The Jilting Of Granny Weatherall: Single Mother In The Patriarchal Society Of Nineteenth Century

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Until today’s society, women are still struggling to survive as single mothers, trace back to the nineteenth century, when the society was male-dominated, single mothers were much more suffering. In the fiction “The Jilting of Granny Weatherall” by Katherine Anne Porter, author used the third person narration that an omniscient or limited exist tells the story.

In this story, the omniscient exist who knows everything, include the events, dialogues or inner monologue of different characters, depicts an elderly confused woman, who born and grew up in the nineteenth century and died in 1930s, evoked and being disoriented in her memories and reality during momentary recovery of consciousness just before death. With the use of third person narration, “The Jilting of Granny Weatherall” highlights that the patriarchal society reinforces the favorable characterization of single mothers in the nineteenth century: maternal love, independence and confidence.

Through the description of the imagination and the thought in the short story, it emphasizes the maternal love of a single mother. For instance, “John, I [Granny Weatherall] hardly ever lost one of them!” (Porter 3). This line depicts Granny Weatherall was confused with her imagination and reality, because Hapsy, her daughter, died long time ago, what the fact can be known from the third person’s view; also, Granny Weatherall tried to explain to John and get his recognition that she worked hard to raise, to care and love their children, therefore, no child was lost. It creates a contradiction between reality and her personal imagination that emphasize her love to her children, especially, to dead Hapsy.

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Thus, Granny Weatherall “sees” Hapsy in many moribund moment: “Haspy came up close and said, ‘I thought you’d never come……They [Granny Weatherall and Hapsy] leaned forward to kiss” (Porter 5), and Granny Weatherall asked the existence of Hapsy in her last moment when the rest of her children went around her (Porter 7). In these dying moments, she imagined Hapsy was with her that she can kiss Hapsy. Furthermore, she showed her inner self regret to Hapsy because she was not a good mother to keep Hapsy away from death. To summarize, use third person narration, readers can see Granny Weatherall had deepest love to her children, and tried to express it to John.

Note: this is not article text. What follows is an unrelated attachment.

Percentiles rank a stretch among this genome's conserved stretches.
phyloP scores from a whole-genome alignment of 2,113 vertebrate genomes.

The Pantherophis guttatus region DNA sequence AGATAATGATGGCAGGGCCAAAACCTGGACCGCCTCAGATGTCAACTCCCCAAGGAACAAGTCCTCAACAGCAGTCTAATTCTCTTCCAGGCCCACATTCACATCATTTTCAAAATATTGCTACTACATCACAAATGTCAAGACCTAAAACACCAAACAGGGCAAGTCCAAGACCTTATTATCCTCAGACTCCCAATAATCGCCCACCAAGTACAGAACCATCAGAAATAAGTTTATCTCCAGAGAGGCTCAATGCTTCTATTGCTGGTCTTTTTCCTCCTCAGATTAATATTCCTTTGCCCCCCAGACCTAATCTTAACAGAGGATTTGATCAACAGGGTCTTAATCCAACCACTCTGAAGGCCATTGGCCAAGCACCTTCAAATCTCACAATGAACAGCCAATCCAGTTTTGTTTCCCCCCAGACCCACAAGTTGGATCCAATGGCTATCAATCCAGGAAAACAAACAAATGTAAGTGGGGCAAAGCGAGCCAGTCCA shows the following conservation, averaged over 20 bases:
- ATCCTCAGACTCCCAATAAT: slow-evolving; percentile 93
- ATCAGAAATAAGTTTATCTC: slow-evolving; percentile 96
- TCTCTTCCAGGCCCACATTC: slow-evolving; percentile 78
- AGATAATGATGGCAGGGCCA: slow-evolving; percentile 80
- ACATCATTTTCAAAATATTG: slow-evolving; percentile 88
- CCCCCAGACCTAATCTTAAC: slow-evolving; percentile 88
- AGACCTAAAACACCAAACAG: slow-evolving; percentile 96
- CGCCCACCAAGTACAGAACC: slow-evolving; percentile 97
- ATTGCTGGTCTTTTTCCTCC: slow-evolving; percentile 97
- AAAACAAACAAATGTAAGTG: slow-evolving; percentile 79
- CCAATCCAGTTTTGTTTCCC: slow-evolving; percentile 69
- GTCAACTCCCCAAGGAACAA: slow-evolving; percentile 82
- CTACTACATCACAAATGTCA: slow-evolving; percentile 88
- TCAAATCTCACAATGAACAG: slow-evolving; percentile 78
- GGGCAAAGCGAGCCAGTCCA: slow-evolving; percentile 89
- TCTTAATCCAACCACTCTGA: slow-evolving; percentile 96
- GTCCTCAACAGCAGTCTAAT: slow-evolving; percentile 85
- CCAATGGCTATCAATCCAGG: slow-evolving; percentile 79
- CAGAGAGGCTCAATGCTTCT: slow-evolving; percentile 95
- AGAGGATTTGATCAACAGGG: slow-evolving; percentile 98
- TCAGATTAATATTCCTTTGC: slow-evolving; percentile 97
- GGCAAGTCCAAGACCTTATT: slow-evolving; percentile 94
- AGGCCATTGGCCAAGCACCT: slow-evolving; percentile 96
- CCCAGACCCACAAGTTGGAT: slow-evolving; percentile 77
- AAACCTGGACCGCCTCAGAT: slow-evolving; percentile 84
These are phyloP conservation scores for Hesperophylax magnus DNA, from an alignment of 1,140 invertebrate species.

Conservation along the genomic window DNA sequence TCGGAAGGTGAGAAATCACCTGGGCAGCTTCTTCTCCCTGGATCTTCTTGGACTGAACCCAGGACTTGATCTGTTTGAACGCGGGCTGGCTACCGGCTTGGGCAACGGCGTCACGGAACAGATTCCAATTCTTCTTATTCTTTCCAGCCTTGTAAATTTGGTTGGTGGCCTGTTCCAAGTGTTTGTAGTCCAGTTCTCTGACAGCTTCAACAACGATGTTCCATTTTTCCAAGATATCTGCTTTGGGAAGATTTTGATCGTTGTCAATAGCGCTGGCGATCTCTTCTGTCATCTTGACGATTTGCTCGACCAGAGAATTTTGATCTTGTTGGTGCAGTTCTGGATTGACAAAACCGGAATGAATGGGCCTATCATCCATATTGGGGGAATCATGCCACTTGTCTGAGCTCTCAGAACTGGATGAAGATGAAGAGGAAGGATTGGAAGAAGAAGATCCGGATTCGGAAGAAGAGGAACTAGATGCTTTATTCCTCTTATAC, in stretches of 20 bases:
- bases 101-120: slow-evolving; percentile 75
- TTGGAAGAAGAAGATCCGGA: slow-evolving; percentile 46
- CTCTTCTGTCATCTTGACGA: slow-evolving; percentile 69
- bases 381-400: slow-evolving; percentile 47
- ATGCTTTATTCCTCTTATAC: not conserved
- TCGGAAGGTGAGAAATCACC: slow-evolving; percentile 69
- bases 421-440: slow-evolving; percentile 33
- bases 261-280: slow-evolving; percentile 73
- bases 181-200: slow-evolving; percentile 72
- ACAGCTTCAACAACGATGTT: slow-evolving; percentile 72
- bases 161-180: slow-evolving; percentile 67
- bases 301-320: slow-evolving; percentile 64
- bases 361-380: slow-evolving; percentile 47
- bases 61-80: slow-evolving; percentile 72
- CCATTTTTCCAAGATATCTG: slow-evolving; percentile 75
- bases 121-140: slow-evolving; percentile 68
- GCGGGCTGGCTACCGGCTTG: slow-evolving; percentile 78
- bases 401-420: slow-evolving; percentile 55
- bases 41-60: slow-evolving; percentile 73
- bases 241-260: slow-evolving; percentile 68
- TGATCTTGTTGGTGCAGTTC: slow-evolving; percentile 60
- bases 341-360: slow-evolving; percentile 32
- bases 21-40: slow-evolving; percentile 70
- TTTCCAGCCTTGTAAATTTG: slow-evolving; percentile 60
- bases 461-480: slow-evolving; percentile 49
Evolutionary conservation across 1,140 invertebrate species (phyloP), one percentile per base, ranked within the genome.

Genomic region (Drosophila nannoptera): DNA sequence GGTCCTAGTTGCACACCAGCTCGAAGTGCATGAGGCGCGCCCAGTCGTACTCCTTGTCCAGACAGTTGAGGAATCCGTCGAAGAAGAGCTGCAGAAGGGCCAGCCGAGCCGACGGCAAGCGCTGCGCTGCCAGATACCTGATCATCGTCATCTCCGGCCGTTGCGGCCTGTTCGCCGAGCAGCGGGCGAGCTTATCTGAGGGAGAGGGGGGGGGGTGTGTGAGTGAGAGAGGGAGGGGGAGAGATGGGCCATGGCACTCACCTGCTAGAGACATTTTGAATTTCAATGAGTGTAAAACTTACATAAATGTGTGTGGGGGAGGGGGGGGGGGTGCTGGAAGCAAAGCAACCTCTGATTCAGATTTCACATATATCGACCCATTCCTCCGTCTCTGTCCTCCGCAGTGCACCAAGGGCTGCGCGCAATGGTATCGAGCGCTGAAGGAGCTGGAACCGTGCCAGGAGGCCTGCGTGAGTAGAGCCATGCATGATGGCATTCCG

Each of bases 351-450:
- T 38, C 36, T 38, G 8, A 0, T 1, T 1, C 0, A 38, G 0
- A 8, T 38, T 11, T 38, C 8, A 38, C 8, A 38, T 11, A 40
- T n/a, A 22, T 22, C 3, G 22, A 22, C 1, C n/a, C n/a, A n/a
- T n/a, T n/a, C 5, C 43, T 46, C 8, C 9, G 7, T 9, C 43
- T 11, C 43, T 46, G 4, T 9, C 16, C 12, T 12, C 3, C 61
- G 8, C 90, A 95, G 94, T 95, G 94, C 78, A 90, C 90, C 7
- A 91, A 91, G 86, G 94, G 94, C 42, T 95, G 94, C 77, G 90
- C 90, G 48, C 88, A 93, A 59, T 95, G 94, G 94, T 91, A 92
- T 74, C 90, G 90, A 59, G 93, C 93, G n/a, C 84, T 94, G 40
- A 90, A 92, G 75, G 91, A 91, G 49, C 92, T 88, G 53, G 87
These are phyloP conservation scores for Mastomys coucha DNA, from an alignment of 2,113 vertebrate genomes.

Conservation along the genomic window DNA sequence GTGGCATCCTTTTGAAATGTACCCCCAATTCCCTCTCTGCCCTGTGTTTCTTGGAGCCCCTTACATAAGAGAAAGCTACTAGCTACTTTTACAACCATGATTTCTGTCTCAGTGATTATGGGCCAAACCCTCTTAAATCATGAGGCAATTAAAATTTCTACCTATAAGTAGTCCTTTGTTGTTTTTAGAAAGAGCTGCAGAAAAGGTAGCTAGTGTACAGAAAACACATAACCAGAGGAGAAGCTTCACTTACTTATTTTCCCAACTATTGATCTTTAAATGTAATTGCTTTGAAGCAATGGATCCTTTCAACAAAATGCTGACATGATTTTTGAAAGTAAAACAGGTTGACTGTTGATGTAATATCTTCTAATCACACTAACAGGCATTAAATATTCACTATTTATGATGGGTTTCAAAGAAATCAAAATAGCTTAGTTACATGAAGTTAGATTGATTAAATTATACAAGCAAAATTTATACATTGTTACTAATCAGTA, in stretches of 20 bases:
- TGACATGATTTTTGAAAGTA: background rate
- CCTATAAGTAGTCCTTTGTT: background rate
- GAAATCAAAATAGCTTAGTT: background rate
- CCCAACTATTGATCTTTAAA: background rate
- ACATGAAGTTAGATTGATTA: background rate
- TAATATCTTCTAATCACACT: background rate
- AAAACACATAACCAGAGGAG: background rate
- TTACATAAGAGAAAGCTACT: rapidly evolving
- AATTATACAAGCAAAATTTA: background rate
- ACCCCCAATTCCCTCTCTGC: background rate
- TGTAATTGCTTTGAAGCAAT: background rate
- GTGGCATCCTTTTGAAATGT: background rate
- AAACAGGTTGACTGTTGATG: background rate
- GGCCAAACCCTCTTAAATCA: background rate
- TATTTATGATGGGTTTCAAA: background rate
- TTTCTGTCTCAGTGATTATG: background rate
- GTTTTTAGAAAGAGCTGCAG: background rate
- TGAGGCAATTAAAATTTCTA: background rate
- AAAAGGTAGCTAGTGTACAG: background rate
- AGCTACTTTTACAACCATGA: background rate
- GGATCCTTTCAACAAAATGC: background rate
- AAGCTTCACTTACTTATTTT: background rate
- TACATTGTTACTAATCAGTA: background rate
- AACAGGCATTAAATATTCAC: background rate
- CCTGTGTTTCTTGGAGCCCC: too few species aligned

In addition, independence is another important quality that single mothers should have. In the nineteenth century, males and females had different jobs. Mostly, females were responsible for the household, while the heavy work should be done by males. However, single mothers are required to finish all jobs in their life. To illustrate, she gave suggestions to her children to deal with their problems, cooked, cut and sewed clothes, did gardening (Porter 3), and “she had fenced in a hundred acres once, digging the post holes herself and clamping the wires with just a negro boy to help. That changed a woman” (Porter 3).

It underlines the hardworking of Granny Weatherall from the third person point of view, which is better than the protagonist states how difficult to overcome her troubles using first person narration. Since John jilted Granny Weatherall, she was not defeated, and it highly promote her changes to readers’ view. She depended on herself to do household duties, even fencing or digging, which heavy jobs should be done by men. In short, she supported the family successfully and independently without men.

Apart from maternal love and independence, confidence is portrayed under the life of singles mothers. In the short story, Granny Weatherall had a painful life to raise children and support the family, she described it was “a hard pull” (Porter 3), however, she thought the past difficult time was “not too much for her” (Porter 3). Therefore, she wanted to tell John “Well, I didn’t do so badly, did I?” (Porter 3). In fact, these inner monologues represent her strength and confidence about her hardworking and fostering children toward John. In addition, she felt confident towards the god. To explain, she had a well-prepared life on herself and her children, even in the confusing dying moment.

For example, “a person could spread out the plan of life and tuck in the edges orderly” (Porter 2), she prepared to leave amethyst set to Cornelia, leave the Forty Acres to Lydia because of her worthless husband, and send wine to the sister (Porter 7). As a result, she proudly said “I’m not so sinful” (Porter 6), and she believed she would have “a straight road to God” (Porter 6). In a word, confident Granny Weatherall tried her best to gain recognition from John and the god because males have power over her.

In conclusion, single mother should be maternal loved, independent and confident in the patriarchal society of the nineteenth century. Thanks to those single mothers work hard and gain attention from society, single mothers in current society have greater help from outside environment that can reduce their stress from difficult life, also, they can do their own, rather than gaining recognition from males.

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